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List Halstead's principles

Gentle tissue handling
accurate haemostasis
preservation of vascularity
surgical asepsis
no tension on tissues
approximation of tissues
obliteration of dead space


What 4 basic techniques do all surgeries require?

incision and excision of tissue
maintenance of haemostasis
handling and care of exposed tissues
use of sutures, knots and other materials for closure and support


What instruments can be used to incise or excise tissue? 4

scalpel, scissors, electrosurgery, lasers


How can a steel scalpel be handled?

PENCIL GRIP - short, precise incisions
FINGERTIP GRIP - commonly used, larger incisions
PALM GRIP - when greater pressure must be applied


What sizes do scalpel handles come in?

3 (small), 4 (large) and size 7 (fine)


What scalpel blades are commonly used for the different sized scalpel blades?

For handle size 3/7, use blade 10 (curved), 11 (pointed) and 15 (small curve)

For handle size 4, use 20,21,22 and 23 (all curved)


What is press-cutting?

Use of s scalpel where you hold it in the pencil grip and apply pressure in the direction of the movement of the blade and is used to create incisions in hollow organs or cavities.


What is slide cutting?

A method for using the scalpel. Most commonly used and safest method of cutting and uses the pencil or fingertip grip.


What is sawing?

uses the pencil grip and allows a small incision to be deepend without removing the blade form the wound, but this method is traumatic and is more difficult to control depth.


What is craping?

analaogous to shaving hair or whiskers and may be used to develop pouches below the skin or fascia, to elevate muscles sub-peritoneally and to separate body cavity adhesions


After scalpels, what is the second commonest method to cut tissue?



What are some different types of scissors and what are their uses?

Mayo = heavy scissors, for dense collagen rich tissue
Metzenbaum = fine scissors, for blunt dissection and sharp dissection of delicate tissues
Heavy suture scissors = use for large guage sutures to prevent dulling the blades of surgical scissors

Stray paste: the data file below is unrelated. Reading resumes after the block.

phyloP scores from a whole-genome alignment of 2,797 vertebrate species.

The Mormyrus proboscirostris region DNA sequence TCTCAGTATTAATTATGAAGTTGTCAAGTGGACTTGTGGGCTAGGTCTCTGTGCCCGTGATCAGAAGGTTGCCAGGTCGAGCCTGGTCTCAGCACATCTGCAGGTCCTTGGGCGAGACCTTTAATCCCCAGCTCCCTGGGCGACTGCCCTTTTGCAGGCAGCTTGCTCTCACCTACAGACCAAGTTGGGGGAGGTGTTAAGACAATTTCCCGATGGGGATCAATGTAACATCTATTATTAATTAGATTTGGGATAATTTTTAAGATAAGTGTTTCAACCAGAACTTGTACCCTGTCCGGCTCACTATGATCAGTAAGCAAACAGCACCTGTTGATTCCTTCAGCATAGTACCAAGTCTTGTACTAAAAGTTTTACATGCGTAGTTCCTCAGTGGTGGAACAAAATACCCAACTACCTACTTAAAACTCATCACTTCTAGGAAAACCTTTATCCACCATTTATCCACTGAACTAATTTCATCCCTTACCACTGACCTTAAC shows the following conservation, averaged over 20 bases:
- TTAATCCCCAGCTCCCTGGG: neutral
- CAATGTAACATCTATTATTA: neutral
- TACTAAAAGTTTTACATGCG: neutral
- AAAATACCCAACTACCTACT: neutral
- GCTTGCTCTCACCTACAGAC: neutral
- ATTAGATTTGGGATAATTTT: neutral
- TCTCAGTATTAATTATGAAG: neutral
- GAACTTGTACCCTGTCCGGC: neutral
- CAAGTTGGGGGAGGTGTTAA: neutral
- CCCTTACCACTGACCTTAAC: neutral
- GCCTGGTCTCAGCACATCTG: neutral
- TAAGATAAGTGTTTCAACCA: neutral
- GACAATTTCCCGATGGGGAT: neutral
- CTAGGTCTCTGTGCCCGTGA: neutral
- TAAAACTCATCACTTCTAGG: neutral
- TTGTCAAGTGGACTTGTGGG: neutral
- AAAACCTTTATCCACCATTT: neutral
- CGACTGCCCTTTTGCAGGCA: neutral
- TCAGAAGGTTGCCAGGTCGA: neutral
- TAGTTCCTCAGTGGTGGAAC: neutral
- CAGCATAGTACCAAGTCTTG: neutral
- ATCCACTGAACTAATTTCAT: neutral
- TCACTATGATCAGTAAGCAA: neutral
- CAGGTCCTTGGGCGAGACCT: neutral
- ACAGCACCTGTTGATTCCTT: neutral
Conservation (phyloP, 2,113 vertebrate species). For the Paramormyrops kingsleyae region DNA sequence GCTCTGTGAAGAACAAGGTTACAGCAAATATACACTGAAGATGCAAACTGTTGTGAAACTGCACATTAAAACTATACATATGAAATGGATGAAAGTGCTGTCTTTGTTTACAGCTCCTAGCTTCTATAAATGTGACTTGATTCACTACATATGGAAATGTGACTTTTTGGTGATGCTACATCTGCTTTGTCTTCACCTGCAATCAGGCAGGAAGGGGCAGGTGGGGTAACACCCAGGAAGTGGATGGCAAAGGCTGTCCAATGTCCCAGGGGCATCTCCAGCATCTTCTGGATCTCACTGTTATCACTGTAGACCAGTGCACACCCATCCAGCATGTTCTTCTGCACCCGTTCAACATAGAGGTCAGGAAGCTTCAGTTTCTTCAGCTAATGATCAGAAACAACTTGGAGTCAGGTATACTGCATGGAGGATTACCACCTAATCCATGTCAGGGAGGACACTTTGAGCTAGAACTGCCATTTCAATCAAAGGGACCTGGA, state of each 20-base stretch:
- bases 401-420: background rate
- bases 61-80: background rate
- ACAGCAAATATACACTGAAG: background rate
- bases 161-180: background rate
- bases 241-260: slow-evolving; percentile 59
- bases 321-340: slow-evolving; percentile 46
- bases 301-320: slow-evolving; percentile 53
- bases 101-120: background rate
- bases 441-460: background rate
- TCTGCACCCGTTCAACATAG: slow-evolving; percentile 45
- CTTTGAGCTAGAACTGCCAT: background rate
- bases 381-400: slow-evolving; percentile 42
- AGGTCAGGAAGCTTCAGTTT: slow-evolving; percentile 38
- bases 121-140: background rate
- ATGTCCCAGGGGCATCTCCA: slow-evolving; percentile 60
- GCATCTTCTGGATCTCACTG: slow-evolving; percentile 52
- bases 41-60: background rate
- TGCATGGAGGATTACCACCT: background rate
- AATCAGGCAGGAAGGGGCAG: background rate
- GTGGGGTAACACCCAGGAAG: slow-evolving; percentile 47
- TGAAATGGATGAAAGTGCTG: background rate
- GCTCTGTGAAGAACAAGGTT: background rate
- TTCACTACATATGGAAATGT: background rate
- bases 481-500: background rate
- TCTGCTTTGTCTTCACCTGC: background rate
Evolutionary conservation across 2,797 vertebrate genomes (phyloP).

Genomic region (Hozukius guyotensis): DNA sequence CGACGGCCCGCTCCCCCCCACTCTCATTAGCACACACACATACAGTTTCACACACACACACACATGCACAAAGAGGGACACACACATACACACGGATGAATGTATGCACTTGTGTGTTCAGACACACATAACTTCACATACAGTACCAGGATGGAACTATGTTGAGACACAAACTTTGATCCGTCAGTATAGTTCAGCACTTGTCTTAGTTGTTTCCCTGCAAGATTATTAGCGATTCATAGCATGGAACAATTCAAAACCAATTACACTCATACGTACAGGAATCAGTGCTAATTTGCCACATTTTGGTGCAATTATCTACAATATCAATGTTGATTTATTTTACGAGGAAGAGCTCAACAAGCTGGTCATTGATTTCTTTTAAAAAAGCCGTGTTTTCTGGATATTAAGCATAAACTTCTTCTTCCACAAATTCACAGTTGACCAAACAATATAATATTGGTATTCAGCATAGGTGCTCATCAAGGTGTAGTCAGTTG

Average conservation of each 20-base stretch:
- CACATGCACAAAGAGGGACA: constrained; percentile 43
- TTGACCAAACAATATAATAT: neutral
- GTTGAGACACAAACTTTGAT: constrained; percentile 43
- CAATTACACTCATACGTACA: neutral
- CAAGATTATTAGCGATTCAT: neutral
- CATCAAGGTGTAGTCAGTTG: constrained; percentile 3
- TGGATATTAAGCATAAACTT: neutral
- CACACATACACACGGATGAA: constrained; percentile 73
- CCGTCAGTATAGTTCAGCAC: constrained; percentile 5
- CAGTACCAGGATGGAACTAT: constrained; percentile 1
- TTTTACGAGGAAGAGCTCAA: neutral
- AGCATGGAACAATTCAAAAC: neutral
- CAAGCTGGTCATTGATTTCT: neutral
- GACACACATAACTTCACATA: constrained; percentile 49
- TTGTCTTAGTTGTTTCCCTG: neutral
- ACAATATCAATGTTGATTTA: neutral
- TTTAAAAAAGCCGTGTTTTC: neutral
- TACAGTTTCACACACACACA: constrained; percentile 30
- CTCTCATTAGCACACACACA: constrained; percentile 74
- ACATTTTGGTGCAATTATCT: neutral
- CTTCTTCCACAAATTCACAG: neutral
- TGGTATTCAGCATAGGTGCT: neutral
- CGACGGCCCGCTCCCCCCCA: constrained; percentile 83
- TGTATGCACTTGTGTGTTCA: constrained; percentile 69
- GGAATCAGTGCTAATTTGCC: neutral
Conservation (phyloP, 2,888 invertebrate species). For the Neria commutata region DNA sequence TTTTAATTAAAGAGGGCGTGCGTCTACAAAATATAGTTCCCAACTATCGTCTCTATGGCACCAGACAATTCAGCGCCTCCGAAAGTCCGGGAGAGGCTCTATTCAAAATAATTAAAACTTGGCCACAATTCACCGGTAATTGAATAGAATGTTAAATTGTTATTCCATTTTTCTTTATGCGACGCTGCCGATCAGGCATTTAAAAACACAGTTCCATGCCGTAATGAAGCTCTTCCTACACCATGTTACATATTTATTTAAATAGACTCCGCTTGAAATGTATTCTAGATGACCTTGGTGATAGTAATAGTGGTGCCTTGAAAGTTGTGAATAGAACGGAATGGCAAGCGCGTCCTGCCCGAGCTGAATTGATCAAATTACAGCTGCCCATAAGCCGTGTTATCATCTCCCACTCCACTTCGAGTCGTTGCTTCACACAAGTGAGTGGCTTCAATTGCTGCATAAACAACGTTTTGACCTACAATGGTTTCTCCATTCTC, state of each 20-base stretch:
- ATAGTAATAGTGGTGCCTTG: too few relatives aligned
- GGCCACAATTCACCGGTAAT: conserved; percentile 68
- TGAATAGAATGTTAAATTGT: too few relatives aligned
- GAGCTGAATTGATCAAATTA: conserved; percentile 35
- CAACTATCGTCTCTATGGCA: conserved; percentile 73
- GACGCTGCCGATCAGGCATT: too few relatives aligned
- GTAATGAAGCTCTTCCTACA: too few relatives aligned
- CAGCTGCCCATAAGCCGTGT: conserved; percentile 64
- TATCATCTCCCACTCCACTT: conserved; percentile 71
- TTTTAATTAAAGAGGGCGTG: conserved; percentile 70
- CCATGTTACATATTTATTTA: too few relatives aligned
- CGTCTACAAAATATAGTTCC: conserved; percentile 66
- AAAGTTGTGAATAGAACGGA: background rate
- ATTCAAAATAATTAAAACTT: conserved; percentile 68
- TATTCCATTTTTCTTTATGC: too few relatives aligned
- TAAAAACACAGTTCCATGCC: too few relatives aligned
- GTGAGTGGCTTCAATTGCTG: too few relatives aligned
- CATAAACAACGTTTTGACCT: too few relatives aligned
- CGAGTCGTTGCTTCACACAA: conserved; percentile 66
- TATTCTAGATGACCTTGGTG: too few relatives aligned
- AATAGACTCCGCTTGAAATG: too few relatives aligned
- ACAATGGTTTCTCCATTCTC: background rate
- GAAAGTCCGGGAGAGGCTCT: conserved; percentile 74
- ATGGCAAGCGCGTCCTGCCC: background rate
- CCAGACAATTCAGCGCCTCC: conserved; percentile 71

Ligature cutting scissors = should be used for fine guage suture


When are scissors best suited? What about straight and curved scissors?

For cutting flaccid tissues not under tension and stabilise the tissues as they cut while allowing good control of depth. Straight scissors provide a much better mechanical advantage for cutting whereas curved scissors provide increased mobility and motility.


What are the 4 different scissor grips?

wide-based tripod grip
thenar eminence third finger grip
backhand grip thumb and third finger
backhand thumb-first finger


Which scissor grip describe using hte tips of the thumb and third finger int he ringers with the index finger on the shank for support?

wide-based tripod


When do you use a thenar eminence third-finger grip?

more useful for needle holders than scissors


What grip do you use to cut toward the surgeon's dominant side?

backhand grip thumb and third finger


Which scissor grip do you use when making a cut towards the surgeon?

backhand thumb-first finger


What is 'scissor cutting'?

uses the blades and is applicable to short incisions


What is 'push cutting'?

suitable for long insicions in sheets of tissue. scissor blades are partially closed and then pushed through the tissue in one motion (tailor's cut)


What is 'blunt dissection'?

inserting closed scissor blades into tissue plance to be separated and then opening them. the scirssors are then withdrawn before closing the blades and repeating the manoeuvre. This is used for dissecting structing (vessels, nerves, muscle bellies) separated by more delicate tissue (fat, loose areolar fascia)


How does electrosurgery and lasers work? Benefits? Negatives?

transmit energy directly to tissues, resulting in vaporising of the tissue along the incision. there is greater collateral damage via thermal necrosis, but haemostasis may be provided


Advantages of electrosurgery

reduced blood loss (improved haemostasis)
decreased need for ligatures
reduced operating time


Disadvantages of electrosurgery

delayed wound healing and reduced resistance to infection
risk of fires and burns and the expense of the equipment


What does a continuous undamped sine wave provide?

maximum cutting with minimum coagulation and lateral thermal necrosis


What do interrupted, damped sine waves do?

maximise coagulation and minimise cutting


What are the different types of surgical haemorrhage?

primary - bleeding immediate
delayed intermediate - bleeding within 24 hours of surgery (e.g. slipped ligature)
delayed secondary - bleeding more than 24 hours after surgery (e.g. necrosis of ligated vessel)


Why is haemostasis important in surgery?

obscures surgical field
increases likelihood of infection
extravasated blood irritates tissues, delays wound healing and increases infection
preventive haemostasis avoids surgical panic which often causes more trauma
hypovolaemia and death possible


What is preventive haemostasis?

minimises primary haemorrhage (i.e. direct BV trauma)


How is preventive haemostasis done?

choosing a surgical approach that avoids major BVs
avoiding or retracting BVs
identifying BVs and provide haemostasis before cutting
gentle dissection

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